Wheat harvest is essentially wrapped up here and across much of the state. You all have heard and read the reports. The bigger concern now after the spring we’ve had for summer row crops is naturally the weather. Corn, milo, and soybeans needed heat but not this much. One saving grace was the higher humidity. Bad for us but needed to help plants cope with the heat and now wind. Once we above about eighty-five degrees, corn doesn’t gain any advantage and can be hurt, especially during pollination. Corn prefers nighttime temperatures in the low to mid sixties or even the fifties for good pollination. High nighttime temperatures can result in poor pollination and unfortunately a good many acres of corn are pollinating right now. Soybeans bloom over an extended period of time and normally about half the flowers will go on to set pods sp there is some leeway here. The worst threat to soybeans comes with dry conditions as pods begin to fill so things aren’t bad yet. Milo tolerates heat better and can even go into an idle period for a time until conditions improve. We are near heading yet for much of the crop. Timely rains and cooler temperatures would help now and this week’s forecast indicates this is supposed to be on the way. As odd as it seems, it is time to start thinking about what to do for the 2020 wheat crop.
If wheat was harvested in 2019 and again in 2020, consider the following:
• Weed control. Naturally what needs done depends on the field involved. What weeds were present this year? What, if any weeds are present now? Are you dealing with herbicide resistant weeds? Should you consider something along the lines of a Clearfield wheat? If weedy now control weeds now. Preferably chemically or with shallow tillage. And as was learned several years ago, keep on the lookout for volunteer wheat and eliminate it. This is especially key as we get close to the end of August.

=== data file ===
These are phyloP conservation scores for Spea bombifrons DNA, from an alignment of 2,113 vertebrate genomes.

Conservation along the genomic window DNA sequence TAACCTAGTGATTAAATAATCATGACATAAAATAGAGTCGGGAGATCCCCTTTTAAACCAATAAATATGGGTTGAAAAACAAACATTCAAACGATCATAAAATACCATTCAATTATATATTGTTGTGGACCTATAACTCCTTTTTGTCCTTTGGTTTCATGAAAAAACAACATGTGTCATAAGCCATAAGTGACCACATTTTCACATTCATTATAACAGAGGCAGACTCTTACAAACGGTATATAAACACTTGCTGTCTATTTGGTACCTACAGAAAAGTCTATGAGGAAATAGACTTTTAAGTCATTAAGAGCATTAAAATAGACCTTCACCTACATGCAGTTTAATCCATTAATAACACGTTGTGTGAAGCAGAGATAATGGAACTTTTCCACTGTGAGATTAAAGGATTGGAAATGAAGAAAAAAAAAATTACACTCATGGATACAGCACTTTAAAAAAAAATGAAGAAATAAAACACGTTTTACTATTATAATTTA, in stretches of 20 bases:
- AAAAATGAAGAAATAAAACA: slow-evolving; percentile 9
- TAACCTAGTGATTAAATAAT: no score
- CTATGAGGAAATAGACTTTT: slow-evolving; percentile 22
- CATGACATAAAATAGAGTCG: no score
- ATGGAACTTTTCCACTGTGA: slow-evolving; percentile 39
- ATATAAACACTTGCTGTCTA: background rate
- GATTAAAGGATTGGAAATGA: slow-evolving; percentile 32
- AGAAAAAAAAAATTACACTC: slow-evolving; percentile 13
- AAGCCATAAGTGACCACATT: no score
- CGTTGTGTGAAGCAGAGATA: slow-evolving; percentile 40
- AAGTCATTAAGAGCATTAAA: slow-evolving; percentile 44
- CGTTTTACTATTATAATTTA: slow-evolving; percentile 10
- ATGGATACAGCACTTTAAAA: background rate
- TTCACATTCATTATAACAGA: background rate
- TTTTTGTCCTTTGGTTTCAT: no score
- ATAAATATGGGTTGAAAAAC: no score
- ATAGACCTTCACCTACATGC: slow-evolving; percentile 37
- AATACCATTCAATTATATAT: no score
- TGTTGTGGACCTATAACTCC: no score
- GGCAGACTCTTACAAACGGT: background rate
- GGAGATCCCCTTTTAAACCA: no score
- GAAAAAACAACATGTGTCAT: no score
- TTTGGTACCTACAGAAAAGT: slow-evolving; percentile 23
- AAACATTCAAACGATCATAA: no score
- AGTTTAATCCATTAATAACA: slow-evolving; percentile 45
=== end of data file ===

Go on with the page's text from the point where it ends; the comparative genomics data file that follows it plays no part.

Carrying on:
• Soil test. With all the moisture many fields, especially sandier soils may have lost sulfur, nitrogen, and to a lesser extent nitrogen. Since there are opportunities for nitrogen and sulfur to mineralize or be lost, wait until the end of August to sample. Remember, these should be twenty-four inch deep samples broken down into two samples. The exception being those wanting to establish wheat for fall pasture where early sampling may be in order. However, since they can be applied effectively and safely after planting, it’s not a big concern. Sampling for other nutrients and pH can be at the normal depth. At the very least look at your yields and estimate what was removed. A well-timed soil test will save money and optimize crop yield potential.
• Think about what diseases may have been in your field, especially those that can survive in wheat stubble or in your bin run seed you are planning to plant. Select varieties resistant or at least tolerant to these diseases. If the can be borne in the seed you kept, clean it and unless you are planning on grazing, have it treated with a fungicide.
If you are planning on planting wheat after a summer row crop, many of the above ideas apply. Consider what nutrients you have removed through fall harvest. Some, many, fields will be a challenge to harvest and go back to wheat so consider no-tilling, or at least minimum tillage.
Dr. Victor L. Martin is the agriculture instructor/coordinator for Barton Community College. He can be reached at 620-792-9207, ext. 207.